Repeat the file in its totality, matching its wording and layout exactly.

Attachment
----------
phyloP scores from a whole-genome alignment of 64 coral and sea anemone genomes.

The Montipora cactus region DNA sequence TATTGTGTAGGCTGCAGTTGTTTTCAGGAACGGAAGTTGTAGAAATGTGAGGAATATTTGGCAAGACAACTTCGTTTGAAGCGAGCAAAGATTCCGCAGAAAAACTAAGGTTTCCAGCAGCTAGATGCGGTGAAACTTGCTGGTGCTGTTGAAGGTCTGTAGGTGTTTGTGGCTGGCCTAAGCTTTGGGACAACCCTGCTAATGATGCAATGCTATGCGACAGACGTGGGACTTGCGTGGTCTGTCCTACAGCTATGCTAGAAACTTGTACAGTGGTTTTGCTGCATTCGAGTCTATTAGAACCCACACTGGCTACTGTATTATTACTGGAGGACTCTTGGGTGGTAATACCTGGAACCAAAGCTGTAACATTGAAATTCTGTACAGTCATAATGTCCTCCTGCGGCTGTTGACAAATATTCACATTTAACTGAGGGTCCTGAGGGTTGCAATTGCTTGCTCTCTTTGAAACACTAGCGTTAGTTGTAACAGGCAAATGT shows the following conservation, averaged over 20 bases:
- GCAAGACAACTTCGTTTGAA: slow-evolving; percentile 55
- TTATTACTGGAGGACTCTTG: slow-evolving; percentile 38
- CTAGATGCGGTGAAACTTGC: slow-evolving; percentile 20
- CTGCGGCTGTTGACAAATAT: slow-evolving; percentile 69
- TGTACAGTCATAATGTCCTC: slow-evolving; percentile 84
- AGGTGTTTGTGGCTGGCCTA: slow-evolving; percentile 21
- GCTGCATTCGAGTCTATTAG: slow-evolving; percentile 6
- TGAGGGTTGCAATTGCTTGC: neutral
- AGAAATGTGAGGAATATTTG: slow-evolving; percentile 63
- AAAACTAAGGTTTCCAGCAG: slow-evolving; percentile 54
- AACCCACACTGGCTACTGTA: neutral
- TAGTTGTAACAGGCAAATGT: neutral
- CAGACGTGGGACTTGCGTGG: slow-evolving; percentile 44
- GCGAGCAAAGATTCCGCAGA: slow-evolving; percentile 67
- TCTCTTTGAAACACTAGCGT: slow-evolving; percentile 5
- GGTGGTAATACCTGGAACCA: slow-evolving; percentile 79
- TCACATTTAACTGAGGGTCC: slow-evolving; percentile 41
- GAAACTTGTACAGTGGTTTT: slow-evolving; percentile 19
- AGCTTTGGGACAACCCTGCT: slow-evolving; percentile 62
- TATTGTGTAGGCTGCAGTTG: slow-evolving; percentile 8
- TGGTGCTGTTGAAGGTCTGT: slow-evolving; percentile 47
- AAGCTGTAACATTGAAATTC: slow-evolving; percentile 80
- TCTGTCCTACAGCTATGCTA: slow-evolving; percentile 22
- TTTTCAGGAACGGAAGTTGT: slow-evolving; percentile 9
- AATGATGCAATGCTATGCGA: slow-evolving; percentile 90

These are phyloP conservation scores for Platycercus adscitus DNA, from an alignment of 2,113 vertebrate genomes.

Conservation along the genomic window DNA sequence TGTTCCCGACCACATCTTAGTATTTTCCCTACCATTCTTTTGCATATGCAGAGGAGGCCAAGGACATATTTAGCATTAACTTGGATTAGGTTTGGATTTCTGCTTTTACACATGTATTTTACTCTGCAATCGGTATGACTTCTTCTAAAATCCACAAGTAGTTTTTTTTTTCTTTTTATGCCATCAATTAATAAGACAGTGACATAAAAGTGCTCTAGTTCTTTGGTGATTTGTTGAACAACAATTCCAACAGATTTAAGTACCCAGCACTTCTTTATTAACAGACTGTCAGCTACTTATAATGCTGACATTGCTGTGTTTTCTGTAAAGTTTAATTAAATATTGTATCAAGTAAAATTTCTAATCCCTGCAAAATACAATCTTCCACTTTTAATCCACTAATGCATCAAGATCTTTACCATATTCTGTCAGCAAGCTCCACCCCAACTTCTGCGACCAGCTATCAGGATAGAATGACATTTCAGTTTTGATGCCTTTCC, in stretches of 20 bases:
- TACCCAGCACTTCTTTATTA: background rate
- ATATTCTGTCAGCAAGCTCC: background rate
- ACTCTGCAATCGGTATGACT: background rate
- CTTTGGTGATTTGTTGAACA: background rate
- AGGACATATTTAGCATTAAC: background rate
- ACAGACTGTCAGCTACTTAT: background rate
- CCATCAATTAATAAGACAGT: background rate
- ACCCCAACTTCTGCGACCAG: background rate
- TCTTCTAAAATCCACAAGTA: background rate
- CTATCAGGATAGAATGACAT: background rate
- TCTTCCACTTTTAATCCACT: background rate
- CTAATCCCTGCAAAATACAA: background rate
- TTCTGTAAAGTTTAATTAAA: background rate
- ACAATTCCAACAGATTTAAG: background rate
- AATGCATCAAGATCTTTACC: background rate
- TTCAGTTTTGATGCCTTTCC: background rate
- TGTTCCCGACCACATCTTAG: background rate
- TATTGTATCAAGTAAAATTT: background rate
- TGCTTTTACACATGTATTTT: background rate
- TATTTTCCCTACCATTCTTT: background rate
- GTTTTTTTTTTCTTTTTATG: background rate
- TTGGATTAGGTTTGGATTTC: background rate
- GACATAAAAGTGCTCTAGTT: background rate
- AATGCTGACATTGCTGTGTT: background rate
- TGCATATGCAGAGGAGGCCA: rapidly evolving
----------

phyloP scores from a whole-genome alignment of 64 coral and sea anemone genomes.

The Montipora cactus region DNA sequence TATTGTGTAGGCTGCAGTTGTTTTCAGGAACGGAAGTTGTAGAAATGTGAGGAATATTTGGCAAGACAACTTCGTTTGAAGCGAGCAAAGATTCCGCAGAAAAACTAAGGTTTCCAGCAGCTAGATGCGGTGAAACTTGCTGGTGCTGTTGAAGGTCTGTAGGTGTTTGTGGCTGGCCTAAGCTTTGGGACAACCCTGCTAATGATGCAATGCTATGCGACAGACGTGGGACTTGCGTGGTCTGTCCTACAGCTATGCTAGAAACTTGTACAGTGGTTTTGCTGCATTCGAGTCTATTAGAACCCACACTGGCTACTGTATTATTACTGGAGGACTCTTGGGTGGTAATACCTGGAACCAAAGCTGTAACATTGAAATTCTGTACAGTCATAATGTCCTCCTGCGGCTGTTGACAAATATTCACATTTAACTGAGGGTCCTGAGGGTTGCAATTGCTTGCTCTCTTTGAAACACTAGCGTTAGTTGTAACAGGCAAATGT shows the following conservation, averaged over 20 bases:
- GCAAGACAACTTCGTTTGAA: slow-evolving; percentile 55
- TTATTACTGGAGGACTCTTG: slow-evolving; percentile 38
- CTAGATGCGGTGAAACTTGC: slow-evolving; percentile 20
- CTGCGGCTGTTGACAAATAT: slow-evolving; percentile 69
- TGTACAGTCATAATGTCCTC: slow-evolving; percentile 84
- AGGTGTTTGTGGCTGGCCTA: slow-evolving; percentile 21
- GCTGCATTCGAGTCTATTAG: slow-evolving; percentile 6
- TGAGGGTTGCAATTGCTTGC: neutral
- AGAAATGTGAGGAATATTTG: slow-evolving; percentile 63
- AAAACTAAGGTTTCCAGCAG: slow-evolving; percentile 54
- AACCCACACTGGCTACTGTA: neutral
- TAGTTGTAACAGGCAAATGT: neutral
- CAGACGTGGGACTTGCGTGG: slow-evolving; percentile 44
- GCGAGCAAAGATTCCGCAGA: slow-evolving; percentile 67
- TCTCTTTGAAACACTAGCGT: slow-evolving; percentile 5
- GGTGGTAATACCTGGAACCA: slow-evolving; percentile 79
- TCACATTTAACTGAGGGTCC: slow-evolving; percentile 41
- GAAACTTGTACAGTGGTTTT: slow-evolving; percentile 19
- AGCTTTGGGACAACCCTGCT: slow-evolving; percentile 62
- TATTGTGTAGGCTGCAGTTG: slow-evolving; percentile 8
- TGGTGCTGTTGAAGGTCTGT: slow-evolving; percentile 47
- AAGCTGTAACATTGAAATTC: slow-evolving; percentile 80
- TCTGTCCTACAGCTATGCTA: slow-evolving; percentile 22
- TTTTCAGGAACGGAAGTTGT: slow-evolving; percentile 9
- AATGATGCAATGCTATGCGA: slow-evolving; percentile 90

These are phyloP conservation scores for Platycercus adscitus DNA, from an alignment of 2,113 vertebrate genomes.

Conservation along the genomic window DNA sequence TGTTCCCGACCACATCTTAGTATTTTCCCTACCATTCTTTTGCATATGCAGAGGAGGCCAAGGACATATTTAGCATTAACTTGGATTAGGTTTGGATTTCTGCTTTTACACATGTATTTTACTCTGCAATCGGTATGACTTCTTCTAAAATCCACAAGTAGTTTTTTTTTTCTTTTTATGCCATCAATTAATAAGACAGTGACATAAAAGTGCTCTAGTTCTTTGGTGATTTGTTGAACAACAATTCCAACAGATTTAAGTACCCAGCACTTCTTTATTAACAGACTGTCAGCTACTTATAATGCTGACATTGCTGTGTTTTCTGTAAAGTTTAATTAAATATTGTATCAAGTAAAATTTCTAATCCCTGCAAAATACAATCTTCCACTTTTAATCCACTAATGCATCAAGATCTTTACCATATTCTGTCAGCAAGCTCCACCCCAACTTCTGCGACCAGCTATCAGGATAGAATGACATTTCAGTTTTGATGCCTTTCC, in stretches of 20 bases:
- TACCCAGCACTTCTTTATTA: background rate
- ATATTCTGTCAGCAAGCTCC: background rate
- ACTCTGCAATCGGTATGACT: background rate
- CTTTGGTGATTTGTTGAACA: background rate
- AGGACATATTTAGCATTAAC: background rate
- ACAGACTGTCAGCTACTTAT: background rate
- CCATCAATTAATAAGACAGT: background rate
- ACCCCAACTTCTGCGACCAG: background rate
- TCTTCTAAAATCCACAAGTA: background rate
- CTATCAGGATAGAATGACAT: background rate
- TCTTCCACTTTTAATCCACT: background rate
- CTAATCCCTGCAAAATACAA: background rate
- TTCTGTAAAGTTTAATTAAA: background rate
- ACAATTCCAACAGATTTAAG: background rate
- AATGCATCAAGATCTTTACC: background rate
- TTCAGTTTTGATGCCTTTCC: background rate
- TGTTCCCGACCACATCTTAG: background rate
- TATTGTATCAAGTAAAATTT: background rate
- TGCTTTTACACATGTATTTT: background rate
- TATTTTCCCTACCATTCTTT: background rate
- GTTTTTTTTTTCTTTTTATG: background rate
- TTGGATTAGGTTTGGATTTC: background rate
- GACATAAAAGTGCTCTAGTT: background rate
- AATGCTGACATTGCTGTGTT: background rate
- TGCATATGCAGAGGAGGCCA: rapidly evolving